Cash Out Refinance
A cash out refinance is when the owner of a property takes out a new loan that replaces the old loan plus an additional amount that the borrower receives as a liquid amount. This cash can be used like any other cash to purchase or invest as they desire.
This is different from a standard refinance in that with a standard refinance the loan is replaced with another similar loan but with a different term, interest rate or interest type. For example, a homeowner or borrower with an adjustable rate loan could refinance into a fixed rate mortgage they thought the interest rates could be moving upward in the near future. This would allow them to get into a predictable mortgage situation during a time of volatility.
Since the last financial crisis, interest rates have been brought down to record lows. Because of this, the opportunity cost of doing a cash out refinance or taking out a home equity mortgage loan is much lower. This is because the interest rate that you would qualify for at the time of this writing is likely to be much lower than it was in the pre-crisis period.
If we were to compare the interest rates on a home loan vs the interest rates of a credit card, or even a personal loan, the difference should be very apparent. Home loans are usually able to command a much lower interest rate than that of a credit card or a personal loan because they are secured by real property which means less risk associated for the lenders.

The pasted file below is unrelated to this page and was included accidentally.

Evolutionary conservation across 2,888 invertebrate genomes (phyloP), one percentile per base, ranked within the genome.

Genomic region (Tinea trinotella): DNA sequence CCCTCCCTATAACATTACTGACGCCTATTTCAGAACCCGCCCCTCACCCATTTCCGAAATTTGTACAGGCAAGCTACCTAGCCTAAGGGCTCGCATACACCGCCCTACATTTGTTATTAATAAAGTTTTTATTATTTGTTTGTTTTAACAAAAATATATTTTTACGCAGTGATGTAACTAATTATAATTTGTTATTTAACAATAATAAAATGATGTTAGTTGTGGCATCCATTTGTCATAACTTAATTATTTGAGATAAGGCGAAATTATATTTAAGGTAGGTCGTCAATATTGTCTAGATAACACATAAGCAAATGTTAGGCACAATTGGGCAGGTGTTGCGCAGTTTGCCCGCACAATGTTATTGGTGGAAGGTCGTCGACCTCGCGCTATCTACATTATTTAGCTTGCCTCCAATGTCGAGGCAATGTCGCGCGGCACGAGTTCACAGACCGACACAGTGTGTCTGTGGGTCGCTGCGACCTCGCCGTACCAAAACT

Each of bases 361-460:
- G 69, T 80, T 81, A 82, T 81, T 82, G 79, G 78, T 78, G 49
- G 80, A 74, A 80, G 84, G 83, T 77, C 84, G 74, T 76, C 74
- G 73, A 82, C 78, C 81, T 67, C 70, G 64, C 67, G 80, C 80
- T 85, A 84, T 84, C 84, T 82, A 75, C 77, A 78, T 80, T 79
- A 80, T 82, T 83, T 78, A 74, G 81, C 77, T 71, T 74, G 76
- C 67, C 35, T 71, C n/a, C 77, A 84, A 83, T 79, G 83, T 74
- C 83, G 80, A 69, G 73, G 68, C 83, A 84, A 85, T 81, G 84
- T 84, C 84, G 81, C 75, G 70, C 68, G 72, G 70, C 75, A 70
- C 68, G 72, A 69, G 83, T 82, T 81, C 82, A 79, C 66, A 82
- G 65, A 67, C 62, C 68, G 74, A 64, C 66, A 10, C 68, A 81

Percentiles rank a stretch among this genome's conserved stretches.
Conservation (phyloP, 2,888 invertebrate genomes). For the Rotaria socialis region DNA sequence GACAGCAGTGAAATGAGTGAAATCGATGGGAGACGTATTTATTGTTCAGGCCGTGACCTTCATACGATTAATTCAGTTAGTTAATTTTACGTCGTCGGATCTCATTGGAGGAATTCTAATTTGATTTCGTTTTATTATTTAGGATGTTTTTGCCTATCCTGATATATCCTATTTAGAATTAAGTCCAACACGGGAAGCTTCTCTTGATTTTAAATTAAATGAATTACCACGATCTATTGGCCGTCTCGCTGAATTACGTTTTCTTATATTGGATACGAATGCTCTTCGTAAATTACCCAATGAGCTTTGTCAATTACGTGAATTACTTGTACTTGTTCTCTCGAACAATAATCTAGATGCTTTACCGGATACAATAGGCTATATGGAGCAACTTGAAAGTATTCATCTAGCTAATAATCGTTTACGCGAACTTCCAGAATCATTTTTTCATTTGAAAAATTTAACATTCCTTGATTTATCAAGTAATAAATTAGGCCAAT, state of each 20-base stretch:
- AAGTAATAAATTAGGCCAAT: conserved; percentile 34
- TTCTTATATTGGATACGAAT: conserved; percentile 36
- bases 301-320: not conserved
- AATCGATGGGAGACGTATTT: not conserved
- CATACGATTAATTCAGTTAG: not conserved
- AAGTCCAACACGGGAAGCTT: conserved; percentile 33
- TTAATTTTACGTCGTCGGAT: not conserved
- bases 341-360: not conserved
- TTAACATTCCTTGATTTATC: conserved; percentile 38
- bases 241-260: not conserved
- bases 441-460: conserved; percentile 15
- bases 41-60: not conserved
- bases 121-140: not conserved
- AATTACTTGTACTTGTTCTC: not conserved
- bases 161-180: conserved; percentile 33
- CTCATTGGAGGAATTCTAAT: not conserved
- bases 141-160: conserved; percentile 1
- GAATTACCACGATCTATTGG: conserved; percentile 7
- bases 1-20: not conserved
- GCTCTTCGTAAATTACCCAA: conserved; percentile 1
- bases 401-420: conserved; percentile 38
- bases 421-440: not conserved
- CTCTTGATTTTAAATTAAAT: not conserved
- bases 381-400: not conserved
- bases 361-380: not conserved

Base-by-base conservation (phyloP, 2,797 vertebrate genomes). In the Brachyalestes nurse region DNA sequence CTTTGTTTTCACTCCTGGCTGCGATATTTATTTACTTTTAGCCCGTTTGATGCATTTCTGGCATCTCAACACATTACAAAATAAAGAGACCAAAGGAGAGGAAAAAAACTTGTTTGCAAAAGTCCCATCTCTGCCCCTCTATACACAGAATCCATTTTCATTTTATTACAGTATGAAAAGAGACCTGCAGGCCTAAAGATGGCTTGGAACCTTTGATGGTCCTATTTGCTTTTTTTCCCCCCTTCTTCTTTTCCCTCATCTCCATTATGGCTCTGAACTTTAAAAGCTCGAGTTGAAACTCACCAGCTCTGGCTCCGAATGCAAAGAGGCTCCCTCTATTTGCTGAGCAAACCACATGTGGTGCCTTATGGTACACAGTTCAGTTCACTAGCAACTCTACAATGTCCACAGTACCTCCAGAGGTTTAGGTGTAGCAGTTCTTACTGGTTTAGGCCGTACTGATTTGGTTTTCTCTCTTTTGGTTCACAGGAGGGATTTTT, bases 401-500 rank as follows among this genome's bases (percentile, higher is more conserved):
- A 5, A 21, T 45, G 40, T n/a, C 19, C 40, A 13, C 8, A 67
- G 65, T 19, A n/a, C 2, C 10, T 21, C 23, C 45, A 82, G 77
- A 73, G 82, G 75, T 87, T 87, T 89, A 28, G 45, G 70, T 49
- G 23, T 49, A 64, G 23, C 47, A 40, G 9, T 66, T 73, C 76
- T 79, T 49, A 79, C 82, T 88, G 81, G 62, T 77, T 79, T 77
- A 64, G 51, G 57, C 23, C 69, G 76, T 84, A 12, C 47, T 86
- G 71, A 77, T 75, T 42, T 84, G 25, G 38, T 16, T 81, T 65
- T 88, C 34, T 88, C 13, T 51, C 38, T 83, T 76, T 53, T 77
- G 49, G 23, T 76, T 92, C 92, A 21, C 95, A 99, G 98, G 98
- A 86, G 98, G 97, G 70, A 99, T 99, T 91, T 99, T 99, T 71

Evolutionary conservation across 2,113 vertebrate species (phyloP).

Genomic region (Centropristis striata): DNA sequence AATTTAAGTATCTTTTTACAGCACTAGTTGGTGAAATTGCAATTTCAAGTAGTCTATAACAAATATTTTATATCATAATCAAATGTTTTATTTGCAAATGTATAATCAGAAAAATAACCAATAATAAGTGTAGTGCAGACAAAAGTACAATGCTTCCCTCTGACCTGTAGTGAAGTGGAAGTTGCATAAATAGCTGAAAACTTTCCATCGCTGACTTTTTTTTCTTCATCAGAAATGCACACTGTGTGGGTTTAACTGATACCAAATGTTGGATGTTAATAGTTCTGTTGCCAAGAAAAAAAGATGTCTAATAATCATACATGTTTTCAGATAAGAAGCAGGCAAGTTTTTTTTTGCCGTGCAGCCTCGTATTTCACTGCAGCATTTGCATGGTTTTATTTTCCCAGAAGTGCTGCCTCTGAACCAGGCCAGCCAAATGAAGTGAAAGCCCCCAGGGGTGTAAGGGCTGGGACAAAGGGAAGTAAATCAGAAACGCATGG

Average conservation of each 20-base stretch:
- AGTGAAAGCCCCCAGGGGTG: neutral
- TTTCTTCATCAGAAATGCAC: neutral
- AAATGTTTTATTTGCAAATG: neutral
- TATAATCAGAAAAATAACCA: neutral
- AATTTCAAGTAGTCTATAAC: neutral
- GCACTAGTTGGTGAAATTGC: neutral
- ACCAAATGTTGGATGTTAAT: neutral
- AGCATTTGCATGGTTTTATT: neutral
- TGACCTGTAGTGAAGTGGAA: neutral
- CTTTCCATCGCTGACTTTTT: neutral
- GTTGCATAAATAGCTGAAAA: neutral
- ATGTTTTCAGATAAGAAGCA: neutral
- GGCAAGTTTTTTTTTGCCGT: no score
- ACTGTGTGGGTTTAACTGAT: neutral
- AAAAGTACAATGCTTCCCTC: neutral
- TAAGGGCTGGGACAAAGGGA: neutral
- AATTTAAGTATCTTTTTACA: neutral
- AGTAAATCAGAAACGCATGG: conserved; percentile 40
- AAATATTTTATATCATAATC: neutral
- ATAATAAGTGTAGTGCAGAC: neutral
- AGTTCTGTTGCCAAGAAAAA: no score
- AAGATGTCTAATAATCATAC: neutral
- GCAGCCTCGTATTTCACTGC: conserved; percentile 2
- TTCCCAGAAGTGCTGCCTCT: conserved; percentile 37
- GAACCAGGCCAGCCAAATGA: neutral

By consolidating their debts into a mortgage loan, borrowers are able to free up some cash flow. They are able to do this because they are lowering their interest rate, stretching out the payoff term changing their interest type away from the highly credit toxic daily compounding interest rate of a credit card and from stretching the payment term out to the repayment term of the mortgage loan. There are sometimes costs associated with a refinance though so it is in your best interest to talk to a mortgage industry professional so that you may run a return on investment analysis to make sure the associated costs make sense. Most lenders will also have no cost options as well.
People also use cash out refinances, home equity loans and second mortgages because they need liquidity and or cash flow, or to make a home improvement such as adding a pool or solar panels. Rather than come out of pocket for what could be tens of thousands of dollars, they pull money from their equity instead. In any case, make sure you are taking your long term as well as short term goals into consideration before you commit to a loan program.